BENNINGTON — Southwestern Vermont Health Care and Dartmouth Health are planning a merger that is expected to be completed by March, according to SVHC President and CEO Tom Dee.
“I think it was always our intent, to be honest. This was something we’ve been talking with Dartmouth about for a long time,” Dee said in an interview Thursday, noting the relationship between Southwestern Vermont Medical Center and Dartmouth Hitchcock Medical Center that has been in place for years, through the Dartmouth Hitchcock Putnam Physicians, telemedicine services, management of the SVHC Regional Cancer Center and services from Dartmouth Health’s Quality, Safety, Value Division.
He said any formal talk of merger was sidetracked by the pandemic, adding, “Everything got put on hold. But we’ve been together for a decade, and gotten to know each other more and more. We have always believed that ultimately a tighter relationship would be necessary to maximize the benefits of us working together.”
Dee said both facilities share a “common culture,” and although New Hampshire-based Dartmouth Health is significantly larger in scale, the two share a vision and strong collegiality.
In an email sent to employees in late November disclosing the general plan, Dee called it “exciting news.”
“The SVHC Board of Trustees unanimously approved and authorized the signing of our integration agreement with Dartmouth Health, permitting SVHC to become the newest member of its system,” Dee wrote. “Over the next 90 days, both organizations will be meeting with state officials and regulators, so we can officially close on the agreement.”
Dee told employees that the organization would hold town meetings on the merger.
He said Thursday that he will be meeting with employees to discuss the change, and anticipates they will be interested in how they — personally and professionally — will be affected.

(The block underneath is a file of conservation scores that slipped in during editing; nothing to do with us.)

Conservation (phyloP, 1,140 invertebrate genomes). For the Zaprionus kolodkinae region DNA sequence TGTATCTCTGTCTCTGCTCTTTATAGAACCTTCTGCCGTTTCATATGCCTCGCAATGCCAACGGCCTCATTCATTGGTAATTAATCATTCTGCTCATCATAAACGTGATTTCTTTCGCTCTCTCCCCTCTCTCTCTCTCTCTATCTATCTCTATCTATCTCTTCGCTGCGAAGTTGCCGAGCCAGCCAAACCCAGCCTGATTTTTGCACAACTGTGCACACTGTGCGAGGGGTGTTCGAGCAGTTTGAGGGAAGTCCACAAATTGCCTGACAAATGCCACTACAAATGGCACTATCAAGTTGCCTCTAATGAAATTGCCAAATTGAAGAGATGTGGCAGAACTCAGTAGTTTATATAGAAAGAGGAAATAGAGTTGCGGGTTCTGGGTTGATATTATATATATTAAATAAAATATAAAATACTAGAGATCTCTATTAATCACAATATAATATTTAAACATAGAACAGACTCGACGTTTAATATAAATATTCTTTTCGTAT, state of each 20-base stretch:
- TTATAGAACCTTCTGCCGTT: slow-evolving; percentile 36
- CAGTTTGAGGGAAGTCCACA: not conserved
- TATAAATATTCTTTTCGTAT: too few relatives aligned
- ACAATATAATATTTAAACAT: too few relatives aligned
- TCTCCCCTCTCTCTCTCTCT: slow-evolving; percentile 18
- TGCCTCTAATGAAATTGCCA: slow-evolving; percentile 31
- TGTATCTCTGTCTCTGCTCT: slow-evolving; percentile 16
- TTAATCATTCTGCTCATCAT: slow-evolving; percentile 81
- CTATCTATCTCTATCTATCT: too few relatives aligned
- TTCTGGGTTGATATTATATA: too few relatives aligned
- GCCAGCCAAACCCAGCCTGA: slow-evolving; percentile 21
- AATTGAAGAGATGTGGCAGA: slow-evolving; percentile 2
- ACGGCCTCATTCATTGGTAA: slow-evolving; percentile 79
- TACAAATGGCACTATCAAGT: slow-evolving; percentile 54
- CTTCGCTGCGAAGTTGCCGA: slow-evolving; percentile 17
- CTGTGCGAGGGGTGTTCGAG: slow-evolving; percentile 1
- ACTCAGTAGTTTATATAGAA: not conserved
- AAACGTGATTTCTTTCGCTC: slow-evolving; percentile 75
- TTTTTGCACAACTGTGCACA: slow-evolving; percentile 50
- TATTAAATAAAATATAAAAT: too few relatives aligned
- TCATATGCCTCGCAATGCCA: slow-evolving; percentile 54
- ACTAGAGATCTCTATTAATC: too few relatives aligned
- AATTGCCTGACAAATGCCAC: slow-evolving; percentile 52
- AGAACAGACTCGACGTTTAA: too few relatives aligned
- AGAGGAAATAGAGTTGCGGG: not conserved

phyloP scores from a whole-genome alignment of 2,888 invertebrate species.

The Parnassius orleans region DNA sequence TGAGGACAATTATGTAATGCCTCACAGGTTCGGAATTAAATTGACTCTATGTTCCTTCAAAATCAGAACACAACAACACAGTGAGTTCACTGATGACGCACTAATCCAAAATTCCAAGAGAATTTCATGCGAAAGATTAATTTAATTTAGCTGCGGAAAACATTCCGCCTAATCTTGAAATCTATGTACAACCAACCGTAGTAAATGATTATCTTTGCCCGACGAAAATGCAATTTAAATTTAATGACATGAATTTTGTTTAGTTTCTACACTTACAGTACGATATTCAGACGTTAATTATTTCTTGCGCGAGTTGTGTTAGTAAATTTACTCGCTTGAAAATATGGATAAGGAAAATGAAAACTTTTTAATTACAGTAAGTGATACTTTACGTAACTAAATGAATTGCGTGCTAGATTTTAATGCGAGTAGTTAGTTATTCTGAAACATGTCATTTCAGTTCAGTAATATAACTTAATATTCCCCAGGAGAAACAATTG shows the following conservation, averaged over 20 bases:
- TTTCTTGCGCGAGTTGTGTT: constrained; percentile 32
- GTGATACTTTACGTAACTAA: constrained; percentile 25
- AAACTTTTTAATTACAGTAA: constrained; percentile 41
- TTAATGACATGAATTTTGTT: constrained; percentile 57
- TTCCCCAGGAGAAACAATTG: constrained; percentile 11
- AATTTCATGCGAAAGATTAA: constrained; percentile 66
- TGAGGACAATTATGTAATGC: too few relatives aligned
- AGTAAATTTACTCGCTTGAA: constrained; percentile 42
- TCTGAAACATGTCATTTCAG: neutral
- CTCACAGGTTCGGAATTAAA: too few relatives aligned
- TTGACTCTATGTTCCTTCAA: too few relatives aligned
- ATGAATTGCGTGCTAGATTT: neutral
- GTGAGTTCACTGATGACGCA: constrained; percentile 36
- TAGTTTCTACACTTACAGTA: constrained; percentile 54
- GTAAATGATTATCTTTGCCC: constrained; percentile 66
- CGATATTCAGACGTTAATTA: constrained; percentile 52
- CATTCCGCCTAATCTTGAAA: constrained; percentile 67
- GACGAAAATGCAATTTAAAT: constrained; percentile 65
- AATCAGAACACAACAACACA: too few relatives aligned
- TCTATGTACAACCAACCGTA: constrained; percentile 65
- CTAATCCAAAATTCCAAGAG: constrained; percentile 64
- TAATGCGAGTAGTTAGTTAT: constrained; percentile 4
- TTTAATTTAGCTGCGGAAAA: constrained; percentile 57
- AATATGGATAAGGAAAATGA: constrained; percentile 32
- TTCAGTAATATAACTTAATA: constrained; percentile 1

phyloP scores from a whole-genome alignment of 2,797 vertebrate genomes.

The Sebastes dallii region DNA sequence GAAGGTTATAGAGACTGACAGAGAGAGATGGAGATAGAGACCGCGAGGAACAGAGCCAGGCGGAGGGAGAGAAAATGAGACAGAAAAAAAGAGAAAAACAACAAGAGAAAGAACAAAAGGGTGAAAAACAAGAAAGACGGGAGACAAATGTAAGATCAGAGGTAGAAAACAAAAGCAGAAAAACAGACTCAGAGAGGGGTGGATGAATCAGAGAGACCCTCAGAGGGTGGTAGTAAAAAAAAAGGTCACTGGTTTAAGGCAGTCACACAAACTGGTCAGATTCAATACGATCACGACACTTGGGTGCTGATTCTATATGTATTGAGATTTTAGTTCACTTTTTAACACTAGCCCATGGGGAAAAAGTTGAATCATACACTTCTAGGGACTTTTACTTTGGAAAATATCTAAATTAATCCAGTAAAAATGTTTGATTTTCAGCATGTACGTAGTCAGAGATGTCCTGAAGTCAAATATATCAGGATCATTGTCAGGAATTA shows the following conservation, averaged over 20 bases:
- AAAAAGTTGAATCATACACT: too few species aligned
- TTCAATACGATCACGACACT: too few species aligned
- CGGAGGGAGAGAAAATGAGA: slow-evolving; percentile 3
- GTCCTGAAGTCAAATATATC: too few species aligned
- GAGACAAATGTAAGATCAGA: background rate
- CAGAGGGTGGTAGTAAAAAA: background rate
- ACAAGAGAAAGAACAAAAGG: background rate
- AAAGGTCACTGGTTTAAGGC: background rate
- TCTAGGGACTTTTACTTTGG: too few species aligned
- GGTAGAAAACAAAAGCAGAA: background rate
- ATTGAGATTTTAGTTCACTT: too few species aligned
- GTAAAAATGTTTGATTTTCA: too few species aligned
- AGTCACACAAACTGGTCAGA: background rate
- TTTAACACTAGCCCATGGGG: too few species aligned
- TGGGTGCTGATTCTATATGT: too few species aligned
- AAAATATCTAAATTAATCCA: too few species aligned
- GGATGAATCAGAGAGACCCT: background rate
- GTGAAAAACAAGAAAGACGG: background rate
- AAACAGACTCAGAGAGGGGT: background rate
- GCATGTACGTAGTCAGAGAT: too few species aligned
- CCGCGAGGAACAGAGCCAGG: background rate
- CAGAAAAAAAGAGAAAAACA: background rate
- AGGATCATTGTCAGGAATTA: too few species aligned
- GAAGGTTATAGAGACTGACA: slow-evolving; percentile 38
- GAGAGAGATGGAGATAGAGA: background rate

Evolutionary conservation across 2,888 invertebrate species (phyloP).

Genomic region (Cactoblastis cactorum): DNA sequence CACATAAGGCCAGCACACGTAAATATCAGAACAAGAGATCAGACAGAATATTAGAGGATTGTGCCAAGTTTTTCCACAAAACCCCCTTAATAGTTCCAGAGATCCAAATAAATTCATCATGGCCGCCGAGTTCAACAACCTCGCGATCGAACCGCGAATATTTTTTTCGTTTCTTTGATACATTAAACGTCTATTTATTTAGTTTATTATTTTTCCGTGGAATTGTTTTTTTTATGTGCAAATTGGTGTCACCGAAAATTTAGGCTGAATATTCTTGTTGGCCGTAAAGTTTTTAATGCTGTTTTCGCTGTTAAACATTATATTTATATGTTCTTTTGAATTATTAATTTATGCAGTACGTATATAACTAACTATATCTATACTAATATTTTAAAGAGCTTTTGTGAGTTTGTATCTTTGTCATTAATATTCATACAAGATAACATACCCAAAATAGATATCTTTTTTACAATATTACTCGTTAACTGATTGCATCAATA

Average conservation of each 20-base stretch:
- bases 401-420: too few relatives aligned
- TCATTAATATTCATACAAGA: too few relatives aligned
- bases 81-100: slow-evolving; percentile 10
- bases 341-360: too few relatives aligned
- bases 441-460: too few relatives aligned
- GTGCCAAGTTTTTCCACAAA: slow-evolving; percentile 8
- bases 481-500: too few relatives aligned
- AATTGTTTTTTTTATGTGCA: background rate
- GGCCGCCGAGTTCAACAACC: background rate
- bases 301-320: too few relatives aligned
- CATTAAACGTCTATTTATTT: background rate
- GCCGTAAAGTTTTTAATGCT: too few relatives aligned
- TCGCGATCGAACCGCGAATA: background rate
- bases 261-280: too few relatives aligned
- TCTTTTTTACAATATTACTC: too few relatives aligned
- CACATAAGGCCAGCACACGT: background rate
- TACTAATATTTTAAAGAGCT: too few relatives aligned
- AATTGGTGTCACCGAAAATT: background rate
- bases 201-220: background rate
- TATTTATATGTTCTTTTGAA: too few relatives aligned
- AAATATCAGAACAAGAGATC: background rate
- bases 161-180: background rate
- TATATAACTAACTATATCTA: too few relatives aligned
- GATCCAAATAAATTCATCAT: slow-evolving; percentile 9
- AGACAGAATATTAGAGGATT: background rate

“Any employee would ask that question,” Dee said. “We don’t expect there will be a major change right away.”
Longer term, he noted, it will strengthen SVHC as an employer, while also giving employees more career opportunities if they choose. “That’s exciting for people as they think about career aspirations and openings.”
The merger comes as both hospitals — like those nationally — are dealing with financial losses and working with regulators to overcome challenges, such as staffing and workforce shortages, inflation on routine and specialized items, and more.
Dartmouth Health recently reported a $22.1 million loss (on its $2.9 billion operating budget) last year — a financial challenge that has extended into the current fiscal year. This quarter, the medical center saw a $41.4 million loss on its nearly $770 million operating budget, according to the Valley News in Lebanon, N.H.
SVMC saw similar problems, with Dee and his executive team going before Vermont regulators in August to seek a 6.35 percent budget increase in 2023, which was approved.
Forces driving the proposed SVMC increase of about $11.3 million included: financial uncertainty (the hospital faces its first potential operating deficit since 2009), workforce shortages, capital projects, inflationary pressures up to 40 percent over budget, uncertainty over COVID’s continued effects, health system gridlock and a growing number of incidents of violence against health care workers.
Dee said the merger presents opportunities as the health care system struggles financially.
“All of us have seen better financial times,” he said. This arrangement allows for the two facilities to work together more closely, collaborating more, and sharing intellectually and financially on various fronts.
Asked if medical consumers — the 75,000 patients served by SVMC — will notice a change, Dee responded: “The vision of this is that we become much more of a regional hospital serving a broader region. With that comes the vision of enhancing a number of key services ... bringing on additional talent.”
He said care would continue to take place locally, with the more challenging cases being handled by Dartmouth, the Albany (N.Y.) Medical Center and other nearby facilities, as happens currently.
“People will go where they want to go,” Dee said. “This about not about a reduction in choice, and some people may be fearful of that.”
Dee and Leslie Keefe, vice president of corporate development, pointed out that SVMC is wrapping up a fundraising drive to generate $25 million for an expanded emergency room and new cancer center. They said any and all donations to that other fundraising efforts at SVMC will stay local.
“The money we raise here stays here,” Keefe said.
“All the funds current and future for these major projects will have a transformational effect on the community,” Dee said. “Every dollar that you donate to us will stay in this health care system.”